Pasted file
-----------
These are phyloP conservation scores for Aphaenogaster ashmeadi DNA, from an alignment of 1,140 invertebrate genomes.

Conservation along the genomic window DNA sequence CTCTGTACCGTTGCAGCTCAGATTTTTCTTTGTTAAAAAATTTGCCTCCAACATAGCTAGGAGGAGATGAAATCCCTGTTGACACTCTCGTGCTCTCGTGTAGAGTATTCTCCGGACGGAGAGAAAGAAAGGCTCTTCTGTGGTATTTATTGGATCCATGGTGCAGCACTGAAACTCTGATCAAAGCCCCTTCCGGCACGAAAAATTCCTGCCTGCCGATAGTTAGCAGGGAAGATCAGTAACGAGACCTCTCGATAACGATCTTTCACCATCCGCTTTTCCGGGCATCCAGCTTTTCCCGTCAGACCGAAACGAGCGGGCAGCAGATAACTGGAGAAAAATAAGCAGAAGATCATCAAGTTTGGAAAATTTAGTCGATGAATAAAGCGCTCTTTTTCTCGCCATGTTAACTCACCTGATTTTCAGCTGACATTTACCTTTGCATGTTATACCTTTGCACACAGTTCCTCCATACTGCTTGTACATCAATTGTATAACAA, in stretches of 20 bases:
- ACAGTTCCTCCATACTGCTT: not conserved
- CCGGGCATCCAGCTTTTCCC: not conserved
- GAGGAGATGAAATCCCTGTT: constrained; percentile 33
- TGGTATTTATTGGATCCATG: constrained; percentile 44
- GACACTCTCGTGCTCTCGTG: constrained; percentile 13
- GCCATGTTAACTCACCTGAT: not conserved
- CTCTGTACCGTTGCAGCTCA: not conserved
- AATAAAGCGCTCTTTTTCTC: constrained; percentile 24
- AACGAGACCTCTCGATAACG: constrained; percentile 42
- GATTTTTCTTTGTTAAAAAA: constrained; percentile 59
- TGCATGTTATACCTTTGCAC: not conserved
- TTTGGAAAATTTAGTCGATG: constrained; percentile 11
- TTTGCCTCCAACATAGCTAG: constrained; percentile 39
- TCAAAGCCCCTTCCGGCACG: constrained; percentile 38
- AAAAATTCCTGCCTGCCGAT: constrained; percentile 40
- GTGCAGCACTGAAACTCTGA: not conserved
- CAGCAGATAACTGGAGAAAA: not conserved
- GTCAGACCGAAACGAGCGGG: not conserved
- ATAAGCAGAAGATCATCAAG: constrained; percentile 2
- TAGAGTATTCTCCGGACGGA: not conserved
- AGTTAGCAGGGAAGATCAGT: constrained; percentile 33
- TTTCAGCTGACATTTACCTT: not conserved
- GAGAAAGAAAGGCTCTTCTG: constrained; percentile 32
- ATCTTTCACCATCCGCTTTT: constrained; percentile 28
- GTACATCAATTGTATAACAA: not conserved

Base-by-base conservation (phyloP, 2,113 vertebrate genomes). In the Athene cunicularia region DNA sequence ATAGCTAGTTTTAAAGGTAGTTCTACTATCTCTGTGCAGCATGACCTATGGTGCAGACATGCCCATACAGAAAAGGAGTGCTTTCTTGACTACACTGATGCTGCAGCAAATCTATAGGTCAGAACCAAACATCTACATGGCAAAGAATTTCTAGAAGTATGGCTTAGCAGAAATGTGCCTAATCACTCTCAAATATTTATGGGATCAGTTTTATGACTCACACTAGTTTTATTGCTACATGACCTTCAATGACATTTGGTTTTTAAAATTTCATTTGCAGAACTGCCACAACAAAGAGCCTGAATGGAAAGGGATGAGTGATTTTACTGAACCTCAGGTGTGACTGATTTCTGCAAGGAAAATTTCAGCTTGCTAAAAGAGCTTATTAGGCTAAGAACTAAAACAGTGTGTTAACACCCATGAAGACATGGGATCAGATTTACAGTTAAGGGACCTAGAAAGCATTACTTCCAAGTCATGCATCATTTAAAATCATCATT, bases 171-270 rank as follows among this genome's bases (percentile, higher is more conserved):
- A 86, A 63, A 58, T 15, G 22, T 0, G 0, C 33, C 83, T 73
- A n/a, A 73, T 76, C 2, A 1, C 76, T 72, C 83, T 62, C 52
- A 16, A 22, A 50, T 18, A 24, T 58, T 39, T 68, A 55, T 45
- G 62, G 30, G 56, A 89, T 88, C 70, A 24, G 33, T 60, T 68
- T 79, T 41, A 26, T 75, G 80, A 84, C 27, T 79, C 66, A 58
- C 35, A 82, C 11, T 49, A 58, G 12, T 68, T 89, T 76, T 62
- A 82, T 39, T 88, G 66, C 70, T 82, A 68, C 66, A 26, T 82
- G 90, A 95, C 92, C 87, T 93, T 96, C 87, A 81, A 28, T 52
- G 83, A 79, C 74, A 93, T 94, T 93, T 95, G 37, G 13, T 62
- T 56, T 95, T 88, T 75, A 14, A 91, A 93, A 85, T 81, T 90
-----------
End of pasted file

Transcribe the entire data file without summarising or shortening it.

These are phyloP conservation scores for Aphaenogaster ashmeadi DNA, from an alignment of 1,140 invertebrate genomes.

Conservation along the genomic window DNA sequence CTCTGTACCGTTGCAGCTCAGATTTTTCTTTGTTAAAAAATTTGCCTCCAACATAGCTAGGAGGAGATGAAATCCCTGTTGACACTCTCGTGCTCTCGTGTAGAGTATTCTCCGGACGGAGAGAAAGAAAGGCTCTTCTGTGGTATTTATTGGATCCATGGTGCAGCACTGAAACTCTGATCAAAGCCCCTTCCGGCACGAAAAATTCCTGCCTGCCGATAGTTAGCAGGGAAGATCAGTAACGAGACCTCTCGATAACGATCTTTCACCATCCGCTTTTCCGGGCATCCAGCTTTTCCCGTCAGACCGAAACGAGCGGGCAGCAGATAACTGGAGAAAAATAAGCAGAAGATCATCAAGTTTGGAAAATTTAGTCGATGAATAAAGCGCTCTTTTTCTCGCCATGTTAACTCACCTGATTTTCAGCTGACATTTACCTTTGCATGTTATACCTTTGCACACAGTTCCTCCATACTGCTTGTACATCAATTGTATAACAA, in stretches of 20 bases:
- ACAGTTCCTCCATACTGCTT: not conserved
- CCGGGCATCCAGCTTTTCCC: not conserved
- GAGGAGATGAAATCCCTGTT: constrained; percentile 33
- TGGTATTTATTGGATCCATG: constrained; percentile 44
- GACACTCTCGTGCTCTCGTG: constrained; percentile 13
- GCCATGTTAACTCACCTGAT: not conserved
- CTCTGTACCGTTGCAGCTCA: not conserved
- AATAAAGCGCTCTTTTTCTC: constrained; percentile 24
- AACGAGACCTCTCGATAACG: constrained; percentile 42
- GATTTTTCTTTGTTAAAAAA: constrained; percentile 59
- TGCATGTTATACCTTTGCAC: not conserved
- TTTGGAAAATTTAGTCGATG: constrained; percentile 11
- TTTGCCTCCAACATAGCTAG: constrained; percentile 39
- TCAAAGCCCCTTCCGGCACG: constrained; percentile 38
- AAAAATTCCTGCCTGCCGAT: constrained; percentile 40
- GTGCAGCACTGAAACTCTGA: not conserved
- CAGCAGATAACTGGAGAAAA: not conserved
- GTCAGACCGAAACGAGCGGG: not conserved
- ATAAGCAGAAGATCATCAAG: constrained; percentile 2
- TAGAGTATTCTCCGGACGGA: not conserved
- AGTTAGCAGGGAAGATCAGT: constrained; percentile 33
- TTTCAGCTGACATTTACCTT: not conserved
- GAGAAAGAAAGGCTCTTCTG: constrained; percentile 32
- ATCTTTCACCATCCGCTTTT: constrained; percentile 28
- GTACATCAATTGTATAACAA: not conserved

Base-by-base conservation (phyloP, 2,113 vertebrate genomes). In the Athene cunicularia region DNA sequence ATAGCTAGTTTTAAAGGTAGTTCTACTATCTCTGTGCAGCATGACCTATGGTGCAGACATGCCCATACAGAAAAGGAGTGCTTTCTTGACTACACTGATGCTGCAGCAAATCTATAGGTCAGAACCAAACATCTACATGGCAAAGAATTTCTAGAAGTATGGCTTAGCAGAAATGTGCCTAATCACTCTCAAATATTTATGGGATCAGTTTTATGACTCACACTAGTTTTATTGCTACATGACCTTCAATGACATTTGGTTTTTAAAATTTCATTTGCAGAACTGCCACAACAAAGAGCCTGAATGGAAAGGGATGAGTGATTTTACTGAACCTCAGGTGTGACTGATTTCTGCAAGGAAAATTTCAGCTTGCTAAAAGAGCTTATTAGGCTAAGAACTAAAACAGTGTGTTAACACCCATGAAGACATGGGATCAGATTTACAGTTAAGGGACCTAGAAAGCATTACTTCCAAGTCATGCATCATTTAAAATCATCATT, bases 171-270 rank as follows among this genome's bases (percentile, higher is more conserved):
- A 86, A 63, A 58, T 15, G 22, T 0, G 0, C 33, C 83, T 73
- A n/a, A 73, T 76, C 2, A 1, C 76, T 72, C 83, T 62, C 52
- A 16, A 22, A 50, T 18, A 24, T 58, T 39, T 68, A 55, T 45
- G 62, G 30, G 56, A 89, T 88, C 70, A 24, G 33, T 60, T 68
- T 79, T 41, A 26, T 75, G 80, A 84, C 27, T 79, C 66, A 58
- C 35, A 82, C 11, T 49, A 58, G 12, T 68, T 89, T 76, T 62
- A 82, T 39, T 88, G 66, C 70, T 82, A 68, C 66, A 26, T 82
- G 90, A 95, C 92, C 87, T 93, T 96, C 87, A 81, A 28, T 52
- G 83, A 79, C 74, A 93, T 94, T 93, T 95, G 37, G 13, T 62
- T 56, T 95, T 88, T 75, A 14, A 91, A 93, A 85, T 81, T 90